Some key secondary muscles worked through the vertical pull are the: finger flexors, forearm flexors, brachioradialis, biceps brachii, triceps long head, teres major, rhomboids, trapezius, levator scapulae, and posterior deltoid. Abdominal musculature also helps aid the motion, including the rectus abdominis, internal and external obliques and the transverse abdominis.
There are many problematic areas that arise when executing the closed chain vertical pull. The most common mistakes with the pull/chin ups are:
1. A lack of full range of motion
2. Use of momentum to initiate movement
3. Poor scapular rhythm and stability
4. Decreased tension and TUT (time under tension)
A true pull up will be starting from a stand still position with elbows fully extended. From that position, movement will be initiated with muscular contraction moving the body upwards until the chin is in position over the bar (some experts prefer the apex of the movement to be chest to bar). From the top of the motion, the body is lowered in a controlled manor to the starting position. Full range of motion is imperative not only for strength gains, but also to stress contractile tissues that are being targeted.
Let’s get this one straight, the “Kip” pull up is not a pull up. Plain and simple. Using momentum to initiate a movement is also known as CHEATING. The kip stresses the joints, puts the shoulders in shit positions and plays a huge role in global warming. Just because your body kind of moves in the same direction using a bar doesn’t mean that the kip is even comparable to a REAL pull up. The fact that I am addressing this in a vertical pulling article shows the true problem with some aspects of our fitness industry. Crossfitters love the kip because not many of their athletes can complete a pull up. I’m not saying that the guys on ESPN kicking ass and throwing around weight aren’t amazing athletes, just making the point that a majority of CF clientele aren’t to that level, and kipping allows them to participate in a WOD and feel good. Nuff said.
Key point, if your shoulders are glued to your ears during a vertical pull, and your neck has quietly gone missing, I can almost guarantee that your shoulder blades are moving less than optimally. Scapulohumeral rhythm is kind of a big deal, especially if your goal is to be highly functional in any overhead position. The rhythm of the scapulae as it interplays with the humerus is a ratio that can be tracked and assessed.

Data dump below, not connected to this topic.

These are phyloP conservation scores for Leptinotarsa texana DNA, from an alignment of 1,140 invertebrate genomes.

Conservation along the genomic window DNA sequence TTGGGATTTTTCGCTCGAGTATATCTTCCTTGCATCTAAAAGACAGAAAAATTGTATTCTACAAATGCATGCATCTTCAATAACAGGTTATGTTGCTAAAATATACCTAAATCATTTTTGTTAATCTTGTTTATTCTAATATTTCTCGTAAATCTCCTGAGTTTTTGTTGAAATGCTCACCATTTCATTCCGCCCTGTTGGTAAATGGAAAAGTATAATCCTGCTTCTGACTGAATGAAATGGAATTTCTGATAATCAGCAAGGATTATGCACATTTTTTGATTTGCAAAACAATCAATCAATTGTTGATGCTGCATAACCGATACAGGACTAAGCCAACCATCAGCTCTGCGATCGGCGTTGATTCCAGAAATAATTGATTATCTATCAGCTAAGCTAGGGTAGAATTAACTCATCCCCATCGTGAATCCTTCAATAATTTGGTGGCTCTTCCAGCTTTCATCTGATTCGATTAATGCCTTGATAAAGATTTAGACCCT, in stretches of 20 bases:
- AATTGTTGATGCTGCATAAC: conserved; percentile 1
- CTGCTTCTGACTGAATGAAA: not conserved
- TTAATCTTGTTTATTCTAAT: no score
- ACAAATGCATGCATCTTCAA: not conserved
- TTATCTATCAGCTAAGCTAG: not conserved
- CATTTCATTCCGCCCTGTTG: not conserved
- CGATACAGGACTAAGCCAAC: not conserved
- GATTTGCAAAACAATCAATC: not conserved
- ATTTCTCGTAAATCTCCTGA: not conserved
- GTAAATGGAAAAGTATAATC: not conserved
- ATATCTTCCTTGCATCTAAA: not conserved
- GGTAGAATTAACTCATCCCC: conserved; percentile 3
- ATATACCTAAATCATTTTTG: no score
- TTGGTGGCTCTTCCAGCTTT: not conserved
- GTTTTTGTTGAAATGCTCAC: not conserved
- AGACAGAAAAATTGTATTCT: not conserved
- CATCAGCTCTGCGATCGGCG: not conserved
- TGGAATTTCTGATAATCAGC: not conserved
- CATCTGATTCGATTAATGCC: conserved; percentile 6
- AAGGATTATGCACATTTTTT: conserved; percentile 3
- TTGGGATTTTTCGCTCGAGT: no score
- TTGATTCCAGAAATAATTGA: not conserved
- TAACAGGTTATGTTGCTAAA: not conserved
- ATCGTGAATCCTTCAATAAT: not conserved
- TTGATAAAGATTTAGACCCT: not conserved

For full overhead motion of the arm, 180 degrees is usually the number we look for. That 180 degrees comes from many different aspects of the upper quadrant and it’s synergistic abilities, but a majority will come from both the glenohumeral (or true shoulder) joint, and the scapulae (shoulder blade). For every 2 degrees that the humerus moved into elevation, 1 degree of scapular motion (upward rotation and  protraction) needs to be initiated. If this ratio is less than ideal, so will your goals of having pain free shoulders.
The last common mistake seen with vertical pulling is a lack of tension generated through the motion. At the starting point of the pull up, tension should be initiated to stabilize the shoulder, and also to make sure you aren’t just hanging out on your ligaments and tendons. Squeezing your shoulders into external rotation will cue this tension, and optimize your starting position. Secondly, the TUT (time under tension) has to be programmed in order to receive the benefits and training effects of the prescribed pulling exercise. The more TUT, the larger training stimulus the muscles involved in the motion will generate. The best place to increase the TUT of a vertical pulling motion is the eccentric (lowering portion) of the exercise, along with the squeeze at the apex of each repetition. Max your your tension. With tension comes stability, and with stability comes some significant strength gains!
One of the best things about vertical pulling is that based on your functional and aesthetics goals, you can manipulate your hand and grip position to shift stresses through specific musculature. It’s no secret that the chin up stresses the biceps a little more than the traditional pull up, but what about the other variations between? Simple modifications can be used to take the stress off a certain joint, specifically train an individual muscle group while not losing the advantages of the entire motion, and target different stabilizers from different angles.
Check out the 4 most common variations of the closed chain vertical pull motion below. While the primitive patterning will stay constant, the muscular stresses and stabilization patterns will vary.



The vertical pull is one of the best bang for your buck exercises out there, especially for upper body strength and stability. It is metabolically demanding, can pack on some major muscle armour, and can even bullet proof your shoulders and upper back if programmed correctly. Forget the lat pull down machine, and hop on the pull up train. Did I mention that pull ups even work your abs? Hello six pack, and I guess an awesome looking back, and well, good posture. Ah, that being said just get it done and give them a try!
Contributed by Smart Enough to Leave Buffalo - Dr. John